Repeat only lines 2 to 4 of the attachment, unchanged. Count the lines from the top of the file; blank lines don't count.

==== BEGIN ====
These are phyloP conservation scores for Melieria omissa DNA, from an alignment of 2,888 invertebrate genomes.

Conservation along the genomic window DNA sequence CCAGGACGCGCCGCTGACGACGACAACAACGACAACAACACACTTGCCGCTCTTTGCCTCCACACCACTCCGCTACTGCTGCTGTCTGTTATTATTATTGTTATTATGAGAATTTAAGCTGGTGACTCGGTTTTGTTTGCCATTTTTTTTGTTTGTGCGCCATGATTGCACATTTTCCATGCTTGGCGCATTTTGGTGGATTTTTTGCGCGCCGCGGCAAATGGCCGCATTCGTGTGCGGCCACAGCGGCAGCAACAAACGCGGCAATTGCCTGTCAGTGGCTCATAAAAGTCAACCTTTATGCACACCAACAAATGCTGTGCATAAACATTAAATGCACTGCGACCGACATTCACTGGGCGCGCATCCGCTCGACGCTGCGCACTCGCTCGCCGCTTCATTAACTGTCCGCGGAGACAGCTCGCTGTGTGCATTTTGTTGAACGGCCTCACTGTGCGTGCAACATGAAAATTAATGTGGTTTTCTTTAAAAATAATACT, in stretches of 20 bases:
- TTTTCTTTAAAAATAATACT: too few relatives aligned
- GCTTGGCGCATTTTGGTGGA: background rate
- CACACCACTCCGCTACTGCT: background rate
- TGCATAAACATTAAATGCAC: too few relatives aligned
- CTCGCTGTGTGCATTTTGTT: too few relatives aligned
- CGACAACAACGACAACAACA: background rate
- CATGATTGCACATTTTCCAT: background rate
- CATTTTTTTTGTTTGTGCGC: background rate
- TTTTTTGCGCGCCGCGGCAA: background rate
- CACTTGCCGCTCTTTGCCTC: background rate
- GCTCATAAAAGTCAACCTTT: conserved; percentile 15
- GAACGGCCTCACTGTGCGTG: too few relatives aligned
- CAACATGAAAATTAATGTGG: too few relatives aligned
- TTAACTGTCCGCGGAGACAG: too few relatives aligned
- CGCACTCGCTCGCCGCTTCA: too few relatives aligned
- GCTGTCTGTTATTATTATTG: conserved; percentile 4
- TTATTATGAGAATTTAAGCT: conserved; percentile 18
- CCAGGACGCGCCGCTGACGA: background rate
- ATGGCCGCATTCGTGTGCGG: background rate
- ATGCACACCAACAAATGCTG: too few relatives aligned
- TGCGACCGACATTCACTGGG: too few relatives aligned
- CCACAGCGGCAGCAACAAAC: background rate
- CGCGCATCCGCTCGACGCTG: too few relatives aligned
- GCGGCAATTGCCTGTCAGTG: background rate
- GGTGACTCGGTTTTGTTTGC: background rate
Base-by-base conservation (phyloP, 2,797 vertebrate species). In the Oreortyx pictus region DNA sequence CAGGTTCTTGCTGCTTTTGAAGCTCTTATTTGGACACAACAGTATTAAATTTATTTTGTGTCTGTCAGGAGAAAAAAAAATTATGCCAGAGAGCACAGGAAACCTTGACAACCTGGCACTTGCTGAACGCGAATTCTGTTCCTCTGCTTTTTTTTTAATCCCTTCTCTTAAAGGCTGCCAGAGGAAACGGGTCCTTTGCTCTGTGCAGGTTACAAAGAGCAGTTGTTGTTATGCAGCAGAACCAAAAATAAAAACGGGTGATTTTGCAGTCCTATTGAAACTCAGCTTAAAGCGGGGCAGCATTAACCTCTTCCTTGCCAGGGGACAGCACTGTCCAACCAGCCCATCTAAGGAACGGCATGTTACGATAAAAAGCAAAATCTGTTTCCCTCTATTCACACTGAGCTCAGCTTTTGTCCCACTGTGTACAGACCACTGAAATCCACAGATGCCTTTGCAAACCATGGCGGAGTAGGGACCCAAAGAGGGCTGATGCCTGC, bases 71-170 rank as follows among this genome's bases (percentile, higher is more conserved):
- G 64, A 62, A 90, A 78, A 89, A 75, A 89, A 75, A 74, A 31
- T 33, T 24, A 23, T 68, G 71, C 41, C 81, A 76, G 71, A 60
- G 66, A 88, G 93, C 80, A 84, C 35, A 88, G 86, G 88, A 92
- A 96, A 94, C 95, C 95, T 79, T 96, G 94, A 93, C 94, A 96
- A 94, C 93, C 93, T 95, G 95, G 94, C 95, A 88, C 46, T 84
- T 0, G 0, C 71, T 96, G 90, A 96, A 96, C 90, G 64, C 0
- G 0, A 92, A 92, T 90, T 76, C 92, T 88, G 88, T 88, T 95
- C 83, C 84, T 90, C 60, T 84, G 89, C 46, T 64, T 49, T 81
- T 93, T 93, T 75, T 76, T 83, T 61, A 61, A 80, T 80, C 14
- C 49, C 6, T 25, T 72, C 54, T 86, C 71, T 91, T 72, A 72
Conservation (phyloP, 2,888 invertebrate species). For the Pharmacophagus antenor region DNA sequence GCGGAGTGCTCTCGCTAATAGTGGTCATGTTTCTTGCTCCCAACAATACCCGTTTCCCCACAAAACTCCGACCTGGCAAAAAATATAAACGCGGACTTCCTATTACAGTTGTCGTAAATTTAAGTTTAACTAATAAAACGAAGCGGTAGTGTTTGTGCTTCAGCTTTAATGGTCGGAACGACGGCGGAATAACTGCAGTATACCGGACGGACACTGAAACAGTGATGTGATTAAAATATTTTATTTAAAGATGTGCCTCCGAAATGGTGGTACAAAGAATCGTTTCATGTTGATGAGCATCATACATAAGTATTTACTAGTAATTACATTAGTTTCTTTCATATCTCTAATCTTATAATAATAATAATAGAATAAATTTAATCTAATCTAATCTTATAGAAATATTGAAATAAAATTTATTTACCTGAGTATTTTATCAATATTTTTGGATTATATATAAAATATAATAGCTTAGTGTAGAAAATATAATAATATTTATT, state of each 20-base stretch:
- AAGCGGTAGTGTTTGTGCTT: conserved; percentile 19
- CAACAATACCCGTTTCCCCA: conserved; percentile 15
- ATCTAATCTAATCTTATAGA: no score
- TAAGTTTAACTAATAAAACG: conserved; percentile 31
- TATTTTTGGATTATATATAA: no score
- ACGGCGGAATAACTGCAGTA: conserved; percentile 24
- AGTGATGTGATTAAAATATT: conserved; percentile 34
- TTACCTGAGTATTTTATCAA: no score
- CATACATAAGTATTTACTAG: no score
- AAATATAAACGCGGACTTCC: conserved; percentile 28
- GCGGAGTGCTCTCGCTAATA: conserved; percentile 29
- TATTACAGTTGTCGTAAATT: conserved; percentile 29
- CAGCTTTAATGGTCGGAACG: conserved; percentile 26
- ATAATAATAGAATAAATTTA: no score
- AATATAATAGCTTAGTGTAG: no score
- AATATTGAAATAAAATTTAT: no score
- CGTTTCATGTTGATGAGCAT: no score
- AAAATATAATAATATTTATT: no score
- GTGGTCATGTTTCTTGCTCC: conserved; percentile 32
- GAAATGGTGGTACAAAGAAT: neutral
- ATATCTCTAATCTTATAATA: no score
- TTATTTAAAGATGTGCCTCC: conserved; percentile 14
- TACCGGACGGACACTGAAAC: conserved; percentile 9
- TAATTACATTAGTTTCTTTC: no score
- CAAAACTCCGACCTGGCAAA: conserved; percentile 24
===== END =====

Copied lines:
Conservation along the genomic window DNA sequence CCAGGACGCGCCGCTGACGACGACAACAACGACAACAACACACTTGCCGCTCTTTGCCTCCACACCACTCCGCTACTGCTGCTGTCTGTTATTATTATTGTTATTATGAGAATTTAAGCTGGTGACTCGGTTTTGTTTGCCATTTTTTTTGTTTGTGCGCCATGATTGCACATTTTCCATGCTTGGCGCATTTTGGTGGATTTTTTGCGCGCCGCGGCAAATGGCCGCATTCGTGTGCGGCCACAGCGGCAGCAACAAACGCGGCAATTGCCTGTCAGTGGCTCATAAAAGTCAACCTTTATGCACACCAACAAATGCTGTGCATAAACATTAAATGCACTGCGACCGACATTCACTGGGCGCGCATCCGCTCGACGCTGCGCACTCGCTCGCCGCTTCATTAACTGTCCGCGGAGACAGCTCGCTGTGTGCATTTTGTTGAACGGCCTCACTGTGCGTGCAACATGAAAATTAATGTGGTTTTCTTTAAAAATAATACT, in stretches of 20 bases:
- TTTTCTTTAAAAATAATACT: too few relatives aligned
- GCTTGGCGCATTTTGGTGGA: background rate